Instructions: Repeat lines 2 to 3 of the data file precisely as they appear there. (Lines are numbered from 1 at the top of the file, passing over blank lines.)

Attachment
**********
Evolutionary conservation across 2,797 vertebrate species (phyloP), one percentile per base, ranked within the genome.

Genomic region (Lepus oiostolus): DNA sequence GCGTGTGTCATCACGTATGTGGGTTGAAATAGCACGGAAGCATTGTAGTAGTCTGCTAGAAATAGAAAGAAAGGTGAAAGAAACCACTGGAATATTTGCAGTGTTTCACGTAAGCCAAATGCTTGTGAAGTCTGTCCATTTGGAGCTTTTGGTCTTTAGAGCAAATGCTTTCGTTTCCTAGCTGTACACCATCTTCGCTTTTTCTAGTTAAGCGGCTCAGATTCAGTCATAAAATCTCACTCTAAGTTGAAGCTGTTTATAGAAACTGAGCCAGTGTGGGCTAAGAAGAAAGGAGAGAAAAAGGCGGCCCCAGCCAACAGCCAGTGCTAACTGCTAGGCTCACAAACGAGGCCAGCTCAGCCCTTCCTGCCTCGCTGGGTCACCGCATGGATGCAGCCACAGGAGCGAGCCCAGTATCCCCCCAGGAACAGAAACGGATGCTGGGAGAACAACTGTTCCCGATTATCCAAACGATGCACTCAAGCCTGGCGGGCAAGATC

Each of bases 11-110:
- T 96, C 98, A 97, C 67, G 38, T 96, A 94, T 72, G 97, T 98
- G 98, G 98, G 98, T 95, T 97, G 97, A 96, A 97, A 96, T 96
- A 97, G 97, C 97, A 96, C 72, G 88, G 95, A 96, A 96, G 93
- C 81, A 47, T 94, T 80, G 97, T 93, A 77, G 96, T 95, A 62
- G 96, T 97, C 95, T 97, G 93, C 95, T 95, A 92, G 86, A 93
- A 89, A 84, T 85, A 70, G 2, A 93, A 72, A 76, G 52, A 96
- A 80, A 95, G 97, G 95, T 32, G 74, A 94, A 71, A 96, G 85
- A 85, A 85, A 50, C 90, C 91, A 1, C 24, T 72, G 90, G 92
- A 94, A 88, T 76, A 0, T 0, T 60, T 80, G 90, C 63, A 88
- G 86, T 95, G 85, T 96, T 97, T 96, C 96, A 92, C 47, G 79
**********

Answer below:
Genomic region (Lepus oiostolus): DNA sequence GCGTGTGTCATCACGTATGTGGGTTGAAATAGCACGGAAGCATTGTAGTAGTCTGCTAGAAATAGAAAGAAAGGTGAAAGAAACCACTGGAATATTTGCAGTGTTTCACGTAAGCCAAATGCTTGTGAAGTCTGTCCATTTGGAGCTTTTGGTCTTTAGAGCAAATGCTTTCGTTTCCTAGCTGTACACCATCTTCGCTTTTTCTAGTTAAGCGGCTCAGATTCAGTCATAAAATCTCACTCTAAGTTGAAGCTGTTTATAGAAACTGAGCCAGTGTGGGCTAAGAAGAAAGGAGAGAAAAAGGCGGCCCCAGCCAACAGCCAGTGCTAACTGCTAGGCTCACAAACGAGGCCAGCTCAGCCCTTCCTGCCTCGCTGGGTCACCGCATGGATGCAGCCACAGGAGCGAGCCCAGTATCCCCCCAGGAACAGAAACGGATGCTGGGAGAACAACTGTTCCCGATTATCCAAACGATGCACTCAAGCCTGGCGGGCAAGATC

Each of bases 11-110: